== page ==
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syslog-ng Premium Edition 7.0.19 - Administration Guide

Preface Introduction to syslog-ng The concepts of syslog-ng Installing syslog-ng The syslog-ng PE quick-start guide The syslog-ng PE configuration file Collecting log messages — sources and source drivers
How sources work default-network-drivers: Receive and parse common syslog messages internal: Collecting internal messages file: Collecting messages from text files wildcard-file: Collecting messages from multiple text files linux-audit: Collecting messages from Linux audit logs network: Collecting messages using the RFC3164 protocol (network() driver) office365: Fetching logs from Office 365 osquery: Collect and parse osquery result logs pipe: Collecting messages from named pipes program: Receiving messages from external applications python: writing server-style Python sources python-fetcher: writing fetcher-style Python sources snmptrap: Read Net-SNMP traps syslog: Collecting messages using the IETF syslog protocol (syslog() driver) system: Collecting the system-specific log messages of a platform systemd-journal: Collecting messages from the systemd-journal system log storage systemd-syslog: Collecting systemd messages using a socket tcp, tcp6, udp, udp6: Collecting messages from remote hosts using the BSD syslog protocol udp-balancer: Receiving UDP messages at very high rate unix-stream, unix-dgram: Collecting messages from UNIX domain sockets windowsevent: Collecting Windows event logs
Sending and storing log messages — destinations and destination drivers
elasticsearch2: Sending messages directly to Elasticsearch version 2.0 or higher (DEPRECATED) elasticsearch-http: Sending messages to Elasticsearch HTTP Event Collector file: Storing messages in plain-text files hdfs: Storing messages on the Hadoop Distributed File System (HDFS) http: Posting messages over HTTP kafka: Publishing messages to Apache Kafka logstore: Storing messages in encrypted files mongodb: Storing messages in a MongoDB database network: Sending messages to a remote log server using the RFC3164 protocol (network() driver) pipe: Sending messages to named pipes program: Sending messages to external applications python: writing custom Python destinations sentinel: Sending logs to the Microsoft Azure Sentinel cloud smtp: Generating SMTP messages (email) from logs splunk-hec: Sending messages to Splunk HTTP Event Collector sql: Storing messages in an SQL database stackdriver: Sending logs to the Google Stackdriver cloud syslog: Sending messages to a remote logserver using the IETF-syslog protocol syslog-ng(): Forward logs to another syslog-ng node tcp, tcp6, udp, udp6: Sending messages to a remote log server using the legacy BSD-syslog protocol (tcp(), udp() drivers) unix-stream, unix-dgram: Sending messages to UNIX domain sockets usertty: Sending messages to a user terminal — usertty() destination Client-side failover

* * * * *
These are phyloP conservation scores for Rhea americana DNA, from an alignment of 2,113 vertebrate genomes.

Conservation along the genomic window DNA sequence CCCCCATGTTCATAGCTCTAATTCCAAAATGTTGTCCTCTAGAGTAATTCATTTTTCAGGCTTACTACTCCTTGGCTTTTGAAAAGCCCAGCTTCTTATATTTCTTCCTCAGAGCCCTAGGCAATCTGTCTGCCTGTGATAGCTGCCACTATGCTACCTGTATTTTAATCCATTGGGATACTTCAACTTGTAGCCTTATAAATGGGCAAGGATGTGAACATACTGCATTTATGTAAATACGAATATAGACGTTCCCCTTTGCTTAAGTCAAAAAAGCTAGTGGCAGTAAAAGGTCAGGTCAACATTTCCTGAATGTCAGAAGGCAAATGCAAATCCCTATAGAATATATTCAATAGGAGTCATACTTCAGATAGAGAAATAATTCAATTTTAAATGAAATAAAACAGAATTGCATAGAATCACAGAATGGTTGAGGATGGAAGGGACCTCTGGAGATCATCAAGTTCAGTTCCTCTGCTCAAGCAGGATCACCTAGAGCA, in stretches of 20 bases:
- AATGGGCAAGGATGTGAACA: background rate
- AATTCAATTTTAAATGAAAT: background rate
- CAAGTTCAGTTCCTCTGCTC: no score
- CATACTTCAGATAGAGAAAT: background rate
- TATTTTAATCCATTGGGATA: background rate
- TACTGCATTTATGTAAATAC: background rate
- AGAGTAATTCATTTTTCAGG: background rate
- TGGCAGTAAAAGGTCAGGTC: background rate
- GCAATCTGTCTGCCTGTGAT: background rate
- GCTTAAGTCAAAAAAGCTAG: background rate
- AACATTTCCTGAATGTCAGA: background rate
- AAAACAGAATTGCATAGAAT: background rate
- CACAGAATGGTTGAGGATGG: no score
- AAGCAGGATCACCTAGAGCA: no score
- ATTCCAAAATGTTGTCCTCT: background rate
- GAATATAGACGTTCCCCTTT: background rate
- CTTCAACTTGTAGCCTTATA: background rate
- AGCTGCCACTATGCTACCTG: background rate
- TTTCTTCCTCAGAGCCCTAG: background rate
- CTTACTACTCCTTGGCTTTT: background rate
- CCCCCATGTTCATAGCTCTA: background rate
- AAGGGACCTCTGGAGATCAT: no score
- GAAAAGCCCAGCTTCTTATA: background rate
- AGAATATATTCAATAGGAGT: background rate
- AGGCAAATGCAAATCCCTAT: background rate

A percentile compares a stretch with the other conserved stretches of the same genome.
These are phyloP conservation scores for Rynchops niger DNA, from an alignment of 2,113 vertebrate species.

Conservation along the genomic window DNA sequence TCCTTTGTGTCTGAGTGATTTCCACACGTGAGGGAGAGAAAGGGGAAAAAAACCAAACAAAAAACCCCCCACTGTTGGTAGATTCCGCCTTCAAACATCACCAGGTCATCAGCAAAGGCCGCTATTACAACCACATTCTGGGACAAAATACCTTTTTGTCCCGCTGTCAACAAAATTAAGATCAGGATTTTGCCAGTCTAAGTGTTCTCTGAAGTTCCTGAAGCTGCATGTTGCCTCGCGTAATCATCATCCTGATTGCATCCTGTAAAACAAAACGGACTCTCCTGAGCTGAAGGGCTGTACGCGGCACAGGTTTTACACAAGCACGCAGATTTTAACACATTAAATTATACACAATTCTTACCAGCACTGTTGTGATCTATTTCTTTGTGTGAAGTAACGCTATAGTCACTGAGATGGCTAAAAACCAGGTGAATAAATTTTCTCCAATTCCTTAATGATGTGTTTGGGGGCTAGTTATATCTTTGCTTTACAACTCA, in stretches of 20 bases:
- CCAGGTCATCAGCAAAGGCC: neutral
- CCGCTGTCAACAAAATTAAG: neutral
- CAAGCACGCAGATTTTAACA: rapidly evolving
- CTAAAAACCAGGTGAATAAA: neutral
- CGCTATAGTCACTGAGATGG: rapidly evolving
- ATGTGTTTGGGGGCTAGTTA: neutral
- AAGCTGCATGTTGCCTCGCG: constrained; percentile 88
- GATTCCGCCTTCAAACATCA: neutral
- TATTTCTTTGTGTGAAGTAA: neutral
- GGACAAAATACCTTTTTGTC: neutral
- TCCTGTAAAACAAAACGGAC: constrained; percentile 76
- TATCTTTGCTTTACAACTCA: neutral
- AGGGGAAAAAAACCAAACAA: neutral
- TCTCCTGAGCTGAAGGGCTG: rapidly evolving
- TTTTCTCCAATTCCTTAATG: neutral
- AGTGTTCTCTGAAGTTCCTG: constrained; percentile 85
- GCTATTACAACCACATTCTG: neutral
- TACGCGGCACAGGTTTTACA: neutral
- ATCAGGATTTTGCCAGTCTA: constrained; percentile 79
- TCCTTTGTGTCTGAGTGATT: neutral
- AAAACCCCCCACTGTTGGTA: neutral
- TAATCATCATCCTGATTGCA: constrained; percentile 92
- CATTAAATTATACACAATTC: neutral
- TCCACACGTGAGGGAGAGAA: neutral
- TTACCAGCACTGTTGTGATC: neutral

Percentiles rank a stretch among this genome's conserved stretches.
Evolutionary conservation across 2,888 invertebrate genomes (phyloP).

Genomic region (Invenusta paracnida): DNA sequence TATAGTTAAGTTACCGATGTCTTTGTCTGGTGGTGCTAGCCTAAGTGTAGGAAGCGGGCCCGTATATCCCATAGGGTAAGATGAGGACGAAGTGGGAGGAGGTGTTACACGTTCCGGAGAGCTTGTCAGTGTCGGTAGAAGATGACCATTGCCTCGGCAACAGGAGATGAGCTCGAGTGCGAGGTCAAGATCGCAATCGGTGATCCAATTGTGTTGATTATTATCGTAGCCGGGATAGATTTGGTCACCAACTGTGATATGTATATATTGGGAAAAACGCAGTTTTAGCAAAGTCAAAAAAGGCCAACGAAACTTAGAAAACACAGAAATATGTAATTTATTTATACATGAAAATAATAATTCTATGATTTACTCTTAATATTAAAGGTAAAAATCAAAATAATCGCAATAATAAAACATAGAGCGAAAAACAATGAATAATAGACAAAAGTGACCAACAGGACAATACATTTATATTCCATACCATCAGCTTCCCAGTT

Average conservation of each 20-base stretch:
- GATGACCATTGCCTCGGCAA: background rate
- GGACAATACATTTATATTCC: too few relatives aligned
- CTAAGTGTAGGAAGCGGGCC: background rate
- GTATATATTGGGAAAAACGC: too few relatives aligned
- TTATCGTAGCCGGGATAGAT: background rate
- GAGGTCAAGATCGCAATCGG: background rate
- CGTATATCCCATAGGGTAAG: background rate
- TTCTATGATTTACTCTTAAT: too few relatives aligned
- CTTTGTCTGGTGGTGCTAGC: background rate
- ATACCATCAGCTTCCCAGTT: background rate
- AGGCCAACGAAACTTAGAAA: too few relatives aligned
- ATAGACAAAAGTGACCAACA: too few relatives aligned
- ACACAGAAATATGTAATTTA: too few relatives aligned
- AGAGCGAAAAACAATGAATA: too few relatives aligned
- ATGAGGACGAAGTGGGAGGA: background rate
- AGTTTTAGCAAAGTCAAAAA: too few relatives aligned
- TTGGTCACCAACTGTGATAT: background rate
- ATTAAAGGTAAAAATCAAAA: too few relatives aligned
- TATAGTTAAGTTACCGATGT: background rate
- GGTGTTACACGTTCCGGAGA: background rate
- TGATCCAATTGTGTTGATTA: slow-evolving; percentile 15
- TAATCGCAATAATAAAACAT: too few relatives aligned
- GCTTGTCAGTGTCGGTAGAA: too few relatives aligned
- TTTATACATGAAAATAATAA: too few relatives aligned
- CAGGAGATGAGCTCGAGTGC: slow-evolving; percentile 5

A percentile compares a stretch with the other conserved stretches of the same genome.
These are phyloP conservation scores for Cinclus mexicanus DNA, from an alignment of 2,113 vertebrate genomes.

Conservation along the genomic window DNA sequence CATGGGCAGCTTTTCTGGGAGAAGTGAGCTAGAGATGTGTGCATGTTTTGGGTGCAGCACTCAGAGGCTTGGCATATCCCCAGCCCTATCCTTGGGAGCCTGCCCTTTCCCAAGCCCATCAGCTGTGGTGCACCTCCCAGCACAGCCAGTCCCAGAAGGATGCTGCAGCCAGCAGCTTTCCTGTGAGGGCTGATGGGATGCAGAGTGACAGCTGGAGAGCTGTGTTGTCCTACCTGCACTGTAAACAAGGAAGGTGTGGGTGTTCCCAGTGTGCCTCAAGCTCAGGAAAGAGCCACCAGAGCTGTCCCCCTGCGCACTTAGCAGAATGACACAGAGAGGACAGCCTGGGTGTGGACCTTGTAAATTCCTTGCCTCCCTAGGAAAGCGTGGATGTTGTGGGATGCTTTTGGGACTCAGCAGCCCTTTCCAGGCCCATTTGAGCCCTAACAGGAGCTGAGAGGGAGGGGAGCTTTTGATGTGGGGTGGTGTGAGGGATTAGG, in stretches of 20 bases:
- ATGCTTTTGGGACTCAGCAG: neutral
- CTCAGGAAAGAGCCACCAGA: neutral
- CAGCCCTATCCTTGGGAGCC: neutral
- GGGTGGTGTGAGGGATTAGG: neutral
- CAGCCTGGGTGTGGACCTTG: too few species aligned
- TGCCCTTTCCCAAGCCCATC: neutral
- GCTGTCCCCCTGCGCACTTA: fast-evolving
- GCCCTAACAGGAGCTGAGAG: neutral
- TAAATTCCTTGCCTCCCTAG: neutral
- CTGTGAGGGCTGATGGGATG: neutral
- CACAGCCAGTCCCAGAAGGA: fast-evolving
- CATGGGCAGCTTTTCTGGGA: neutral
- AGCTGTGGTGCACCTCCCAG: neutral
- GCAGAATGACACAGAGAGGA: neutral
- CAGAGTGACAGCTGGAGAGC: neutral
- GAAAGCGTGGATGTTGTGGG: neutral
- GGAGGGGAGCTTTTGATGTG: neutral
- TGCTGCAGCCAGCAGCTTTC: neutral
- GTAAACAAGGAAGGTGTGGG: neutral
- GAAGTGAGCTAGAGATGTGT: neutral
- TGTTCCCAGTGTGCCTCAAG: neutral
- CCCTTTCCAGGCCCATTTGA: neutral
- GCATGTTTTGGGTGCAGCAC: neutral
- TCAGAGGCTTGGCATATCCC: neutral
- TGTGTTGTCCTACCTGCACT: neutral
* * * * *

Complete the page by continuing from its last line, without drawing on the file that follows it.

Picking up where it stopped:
Routing messages: log paths, flags, and filters Global options of syslog-ng PE TLS-encrypted message transfer Advanced Log Transfer Protocol Reliability and minimizing the loss of log messages Manipulating messages parser: Parse and segment structured messages Processing message content with a pattern database Correlating log messages Enriching log messages with external data Monitoring statistics and metrics of syslog-ng Multithreading and scaling in syslog-ng PE Troubleshooting syslog-ng Best practices and examples The syslog-ng manual pages Glossary